Monks, Sarah Anne (2011) A model study Of chemistry and transport in the Arctic troposphere. PhD thesis, University of Leeds.
Available under License Creative Commons Attribution-Noncommercial-Share Alike 2.0 UK: England & Wales.
In this thesis the TOMCAT chemical transport model is used to investigate the processes which control the concentrations of CO and O3 in the Arctic troposphere. Particular focus is on understanding the main sources of CO, O3 and NOy species in the Arctic, distinguishing between natural and anthropogenic sources and the current drivers of interannual variability (IAV). First results from a new version of TOMCAT, with extended hydrocarbon chemistry and heterogeneous uptake of N2O5, shows better agreement with observed CO from MOPITT, surface stations and aircraft. Changes in simulated burdens demonstrate the importance of NMHC as a source of CO, O3 and PAN in the troposphere and show that the complexity of chemical schemes may have contributed to previously reported inter-model differences. The high PAN sensitivity to additional NMHC is particularly important in the Arctic as it is the dominant source of NOx in the Arctic lower troposphere, producing up to 30% of total O3 in the summer. This thesis contains the first source contribution analysis to consider impacts of fire emissions throughout the year in comparison to anthropogenic sources. Anthropogenic emissions are found to be the largest source of Arctic CO (48%), followed by methane (25%) and fires (13%). In summer, fire and anthropogenic sources contribute equally to the total CO burden. Boreal fires are the dominant source of O3 and NOx compared to anthropogenic emissions. North America contributes the largest amount (30%) to the total anthropogenic CO burden, followed by East Asia (26%), Europe (23%) and South Asia (9%). In contrast, North America makes the largest contribution (9%) to the Arctic O3 burden, followed by Europe (7%) and then Asia (6%). Overall, CO shows that the Arctic is most sensitive to emissions changes in Europe, then North America and then Asia. Fire emissions are the dominant driver of current Arctic CO IAV, causing 84-93% of observed variability. A statistically significant correlation is found between observed CO and the El Nino 3.4 index due to a link with fires. El Nino is strongly associated with increased fire emissions in regions of North, Central and South America, Africa, and Asia. In contrast, El Nino is associated with reduced fire emissions in eastern North America, Europe, southern Asia and Australia. The temperature dependence of fires in several regions indicates that fire activity will increase in a warmer climate.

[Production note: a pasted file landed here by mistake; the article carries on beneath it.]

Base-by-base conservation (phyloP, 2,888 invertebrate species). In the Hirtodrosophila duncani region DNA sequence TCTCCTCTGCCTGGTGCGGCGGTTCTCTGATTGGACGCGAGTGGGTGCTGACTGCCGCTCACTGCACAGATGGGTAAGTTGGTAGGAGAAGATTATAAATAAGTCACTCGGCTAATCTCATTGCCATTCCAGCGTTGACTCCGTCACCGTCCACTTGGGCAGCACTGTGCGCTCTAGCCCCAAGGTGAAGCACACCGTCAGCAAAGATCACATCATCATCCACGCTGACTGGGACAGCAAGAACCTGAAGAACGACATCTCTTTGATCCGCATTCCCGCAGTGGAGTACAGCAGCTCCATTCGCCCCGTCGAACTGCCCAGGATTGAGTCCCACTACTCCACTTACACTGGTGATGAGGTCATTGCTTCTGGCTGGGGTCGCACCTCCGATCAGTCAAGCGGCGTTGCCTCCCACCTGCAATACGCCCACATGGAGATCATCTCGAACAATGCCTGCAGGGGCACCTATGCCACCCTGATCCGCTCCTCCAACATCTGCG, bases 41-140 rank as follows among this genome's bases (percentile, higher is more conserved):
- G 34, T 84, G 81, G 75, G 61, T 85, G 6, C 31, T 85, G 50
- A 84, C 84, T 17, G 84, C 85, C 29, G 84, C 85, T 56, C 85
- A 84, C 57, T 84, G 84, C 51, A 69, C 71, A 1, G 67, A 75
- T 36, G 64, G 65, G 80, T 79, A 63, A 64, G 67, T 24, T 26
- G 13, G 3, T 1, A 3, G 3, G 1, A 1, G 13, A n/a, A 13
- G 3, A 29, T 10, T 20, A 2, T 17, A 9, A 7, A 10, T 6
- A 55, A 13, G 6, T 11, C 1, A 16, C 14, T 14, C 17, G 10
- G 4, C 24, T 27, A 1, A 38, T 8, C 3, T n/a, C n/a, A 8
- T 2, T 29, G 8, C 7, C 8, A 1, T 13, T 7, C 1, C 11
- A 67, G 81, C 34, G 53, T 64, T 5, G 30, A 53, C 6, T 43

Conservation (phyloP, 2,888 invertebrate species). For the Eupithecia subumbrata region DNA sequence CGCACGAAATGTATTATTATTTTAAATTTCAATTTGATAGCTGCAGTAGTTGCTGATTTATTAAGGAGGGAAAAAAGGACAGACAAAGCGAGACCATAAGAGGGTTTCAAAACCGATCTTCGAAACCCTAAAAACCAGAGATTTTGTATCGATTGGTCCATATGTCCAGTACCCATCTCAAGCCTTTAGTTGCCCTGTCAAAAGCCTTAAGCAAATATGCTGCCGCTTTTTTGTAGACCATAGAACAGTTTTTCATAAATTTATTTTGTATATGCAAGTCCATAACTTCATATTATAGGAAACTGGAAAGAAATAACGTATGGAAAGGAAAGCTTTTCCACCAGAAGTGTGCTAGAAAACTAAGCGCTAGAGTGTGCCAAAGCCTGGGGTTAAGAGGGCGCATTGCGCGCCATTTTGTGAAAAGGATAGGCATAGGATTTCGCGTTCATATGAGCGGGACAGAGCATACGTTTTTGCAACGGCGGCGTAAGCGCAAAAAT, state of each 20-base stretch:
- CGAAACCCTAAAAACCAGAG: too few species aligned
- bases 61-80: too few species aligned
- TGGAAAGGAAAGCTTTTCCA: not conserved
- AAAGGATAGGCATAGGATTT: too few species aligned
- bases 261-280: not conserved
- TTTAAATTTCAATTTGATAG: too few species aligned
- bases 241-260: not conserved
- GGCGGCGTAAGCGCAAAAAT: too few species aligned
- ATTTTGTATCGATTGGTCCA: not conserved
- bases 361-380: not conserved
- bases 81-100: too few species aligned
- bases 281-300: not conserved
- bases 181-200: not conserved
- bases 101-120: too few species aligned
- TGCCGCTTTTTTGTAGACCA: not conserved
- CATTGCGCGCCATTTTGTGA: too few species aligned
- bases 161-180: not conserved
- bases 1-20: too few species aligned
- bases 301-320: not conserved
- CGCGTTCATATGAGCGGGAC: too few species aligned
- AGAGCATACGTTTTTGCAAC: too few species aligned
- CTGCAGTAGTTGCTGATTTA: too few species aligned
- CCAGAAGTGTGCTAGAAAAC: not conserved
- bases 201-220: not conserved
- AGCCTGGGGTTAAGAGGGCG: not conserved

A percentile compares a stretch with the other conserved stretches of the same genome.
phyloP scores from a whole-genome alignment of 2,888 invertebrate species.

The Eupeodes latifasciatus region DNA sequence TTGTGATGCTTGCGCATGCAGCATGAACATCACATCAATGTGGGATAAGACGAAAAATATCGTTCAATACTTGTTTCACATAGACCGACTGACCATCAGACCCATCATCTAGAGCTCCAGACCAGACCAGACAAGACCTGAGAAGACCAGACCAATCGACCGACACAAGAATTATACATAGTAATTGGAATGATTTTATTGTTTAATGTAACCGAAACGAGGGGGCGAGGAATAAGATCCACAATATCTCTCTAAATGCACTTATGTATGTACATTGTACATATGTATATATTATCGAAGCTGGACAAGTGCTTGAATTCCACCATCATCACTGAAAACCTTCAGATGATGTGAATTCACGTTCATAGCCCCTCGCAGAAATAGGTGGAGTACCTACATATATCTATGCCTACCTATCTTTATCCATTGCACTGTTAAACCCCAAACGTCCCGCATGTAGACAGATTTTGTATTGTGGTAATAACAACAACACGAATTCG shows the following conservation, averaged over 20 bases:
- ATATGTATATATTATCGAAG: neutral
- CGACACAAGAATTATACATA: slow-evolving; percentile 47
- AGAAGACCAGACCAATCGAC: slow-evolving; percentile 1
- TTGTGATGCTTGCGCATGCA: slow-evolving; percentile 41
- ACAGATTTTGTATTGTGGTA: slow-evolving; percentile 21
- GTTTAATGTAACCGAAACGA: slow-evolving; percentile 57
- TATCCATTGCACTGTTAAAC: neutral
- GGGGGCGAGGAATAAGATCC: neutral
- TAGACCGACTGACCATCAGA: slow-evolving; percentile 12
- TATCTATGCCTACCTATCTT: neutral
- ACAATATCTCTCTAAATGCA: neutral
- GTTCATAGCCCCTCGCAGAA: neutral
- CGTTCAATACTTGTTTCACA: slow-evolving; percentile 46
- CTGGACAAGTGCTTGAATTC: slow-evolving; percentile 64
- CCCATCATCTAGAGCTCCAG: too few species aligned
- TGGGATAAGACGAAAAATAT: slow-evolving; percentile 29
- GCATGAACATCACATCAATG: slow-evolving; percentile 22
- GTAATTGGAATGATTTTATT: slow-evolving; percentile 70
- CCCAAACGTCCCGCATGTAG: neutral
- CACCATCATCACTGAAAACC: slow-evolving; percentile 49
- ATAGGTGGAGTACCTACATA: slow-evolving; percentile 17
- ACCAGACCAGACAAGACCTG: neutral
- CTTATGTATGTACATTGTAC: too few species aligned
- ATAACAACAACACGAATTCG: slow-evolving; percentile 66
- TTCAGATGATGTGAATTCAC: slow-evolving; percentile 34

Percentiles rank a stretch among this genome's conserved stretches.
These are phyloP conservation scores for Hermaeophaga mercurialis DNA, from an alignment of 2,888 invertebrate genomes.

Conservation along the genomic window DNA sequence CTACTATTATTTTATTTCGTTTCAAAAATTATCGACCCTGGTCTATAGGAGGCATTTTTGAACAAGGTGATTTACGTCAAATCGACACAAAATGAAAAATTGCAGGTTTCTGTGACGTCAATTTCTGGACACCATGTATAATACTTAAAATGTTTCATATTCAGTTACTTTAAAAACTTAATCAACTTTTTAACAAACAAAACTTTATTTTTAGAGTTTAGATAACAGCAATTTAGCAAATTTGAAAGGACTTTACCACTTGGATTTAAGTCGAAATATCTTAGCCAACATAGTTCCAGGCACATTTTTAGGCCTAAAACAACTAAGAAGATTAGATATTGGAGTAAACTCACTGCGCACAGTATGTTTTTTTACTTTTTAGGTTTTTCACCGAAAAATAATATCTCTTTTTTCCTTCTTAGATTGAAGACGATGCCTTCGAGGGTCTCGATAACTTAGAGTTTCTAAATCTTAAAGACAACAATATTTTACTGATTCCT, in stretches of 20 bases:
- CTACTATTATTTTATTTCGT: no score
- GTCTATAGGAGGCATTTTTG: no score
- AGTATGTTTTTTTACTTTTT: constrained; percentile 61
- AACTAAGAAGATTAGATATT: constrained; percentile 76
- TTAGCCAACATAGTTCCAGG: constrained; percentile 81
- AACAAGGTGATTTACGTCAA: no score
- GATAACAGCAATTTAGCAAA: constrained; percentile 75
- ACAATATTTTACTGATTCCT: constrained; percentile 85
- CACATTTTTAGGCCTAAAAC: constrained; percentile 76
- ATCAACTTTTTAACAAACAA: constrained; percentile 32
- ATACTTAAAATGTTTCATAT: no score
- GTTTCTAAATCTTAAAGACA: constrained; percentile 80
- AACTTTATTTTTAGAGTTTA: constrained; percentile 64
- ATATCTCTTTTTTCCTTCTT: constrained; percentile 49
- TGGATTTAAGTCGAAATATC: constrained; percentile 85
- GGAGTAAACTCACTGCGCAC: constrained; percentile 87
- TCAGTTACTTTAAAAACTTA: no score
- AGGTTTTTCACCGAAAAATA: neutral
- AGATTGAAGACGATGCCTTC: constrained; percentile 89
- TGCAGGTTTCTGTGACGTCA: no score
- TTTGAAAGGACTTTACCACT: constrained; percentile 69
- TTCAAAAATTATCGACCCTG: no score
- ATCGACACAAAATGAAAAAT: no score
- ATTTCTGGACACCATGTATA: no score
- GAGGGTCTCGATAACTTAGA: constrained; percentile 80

|Item Type:||Thesis (PhD)|
|Academic Units:||The University of Leeds > Faculty of Environment (Leeds) > School of Earth and Environment (Leeds)|
|Depositing User:||Repository Administrator|
|Date Deposited:||23 Apr 2012 15:20|
|Last Modified:||08 Aug 2013 08:48|